At 11 a.m. EDT (1500 UTC), the center of Tropical Depression Kay was located near 22.7 degrees north latitude and 120.1 degrees west longitude. That’s about 650 miles (1,045 km) west of the southern tip of Baja California, Mexico.
The depression was moving toward the west-northwest near 8 mph (13 kph) and the National Hurricane Center (NHC) said a gradual turn toward the west is forecast during the next 36 hours. Maximum sustained winds are near 35 mph (55 kph) with higher gusts. Tropical Depression Kay losing strength
The Moderate Resolution Imaging Spectroradiometer or MODIS instrument aboard NASA’s Aqua satellite provided an infrared look at Tropical Depression Kay on Aug. 23 at 6:30 a.m. EDT (10:30 UTC). Kay had moved over cool waters near 77 degrees Fahrenheit (25 degrees Celsius) that sapped the convection (rising air that forms the thunderstorms that make up a tropical cyclone) and thunderstorm development. The MODIS image showed that Kay does not have any developing or existing thunderstorms. It just appears as swirl of low clouds. Tropical Storm Kay was the 15th tropical cyclone and 11th named storm of the 2004 Pacific hurricane season. Kay developed was a tropical depression on October 4 from an area of disturbed weather. Affected by persistent wind shear throughout its entire duration, Kay peaked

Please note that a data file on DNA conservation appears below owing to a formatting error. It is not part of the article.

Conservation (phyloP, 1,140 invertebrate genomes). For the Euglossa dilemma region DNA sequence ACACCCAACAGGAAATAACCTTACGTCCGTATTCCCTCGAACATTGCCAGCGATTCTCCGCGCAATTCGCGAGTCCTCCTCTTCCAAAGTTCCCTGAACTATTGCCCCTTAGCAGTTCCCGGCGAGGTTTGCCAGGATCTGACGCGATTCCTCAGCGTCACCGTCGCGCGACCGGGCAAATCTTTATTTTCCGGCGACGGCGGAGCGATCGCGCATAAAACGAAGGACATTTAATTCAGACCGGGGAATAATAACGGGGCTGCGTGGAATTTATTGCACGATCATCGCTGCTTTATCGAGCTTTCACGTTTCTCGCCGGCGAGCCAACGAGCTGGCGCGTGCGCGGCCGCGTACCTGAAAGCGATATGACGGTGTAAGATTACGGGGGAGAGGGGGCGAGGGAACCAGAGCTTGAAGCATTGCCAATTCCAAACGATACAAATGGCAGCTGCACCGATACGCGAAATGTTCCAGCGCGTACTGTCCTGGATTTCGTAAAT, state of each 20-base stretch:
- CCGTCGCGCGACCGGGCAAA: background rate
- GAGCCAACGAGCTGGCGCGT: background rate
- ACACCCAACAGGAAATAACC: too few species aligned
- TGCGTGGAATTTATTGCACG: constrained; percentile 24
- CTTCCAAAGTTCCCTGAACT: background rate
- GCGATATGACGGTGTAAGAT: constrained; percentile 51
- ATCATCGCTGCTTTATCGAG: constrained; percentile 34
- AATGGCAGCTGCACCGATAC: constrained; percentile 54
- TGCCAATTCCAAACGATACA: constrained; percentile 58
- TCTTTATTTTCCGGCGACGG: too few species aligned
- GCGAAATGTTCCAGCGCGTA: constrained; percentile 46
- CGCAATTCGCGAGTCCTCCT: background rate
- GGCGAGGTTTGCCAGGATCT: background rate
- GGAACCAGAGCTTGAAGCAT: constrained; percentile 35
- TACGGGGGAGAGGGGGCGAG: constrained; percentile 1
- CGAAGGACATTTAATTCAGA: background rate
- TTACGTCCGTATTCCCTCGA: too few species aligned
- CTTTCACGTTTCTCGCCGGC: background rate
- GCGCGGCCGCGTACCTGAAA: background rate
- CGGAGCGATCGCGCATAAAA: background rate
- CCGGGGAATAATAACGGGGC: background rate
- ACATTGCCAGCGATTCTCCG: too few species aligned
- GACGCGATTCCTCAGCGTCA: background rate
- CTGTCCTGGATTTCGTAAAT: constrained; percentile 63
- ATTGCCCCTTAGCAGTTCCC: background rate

The NHC said that unless the convection makes an unexpected return, the cyclone should degenerate to a remnant low pressure area later today. A turn back toward the west is likely before the system dissipates completely in two days.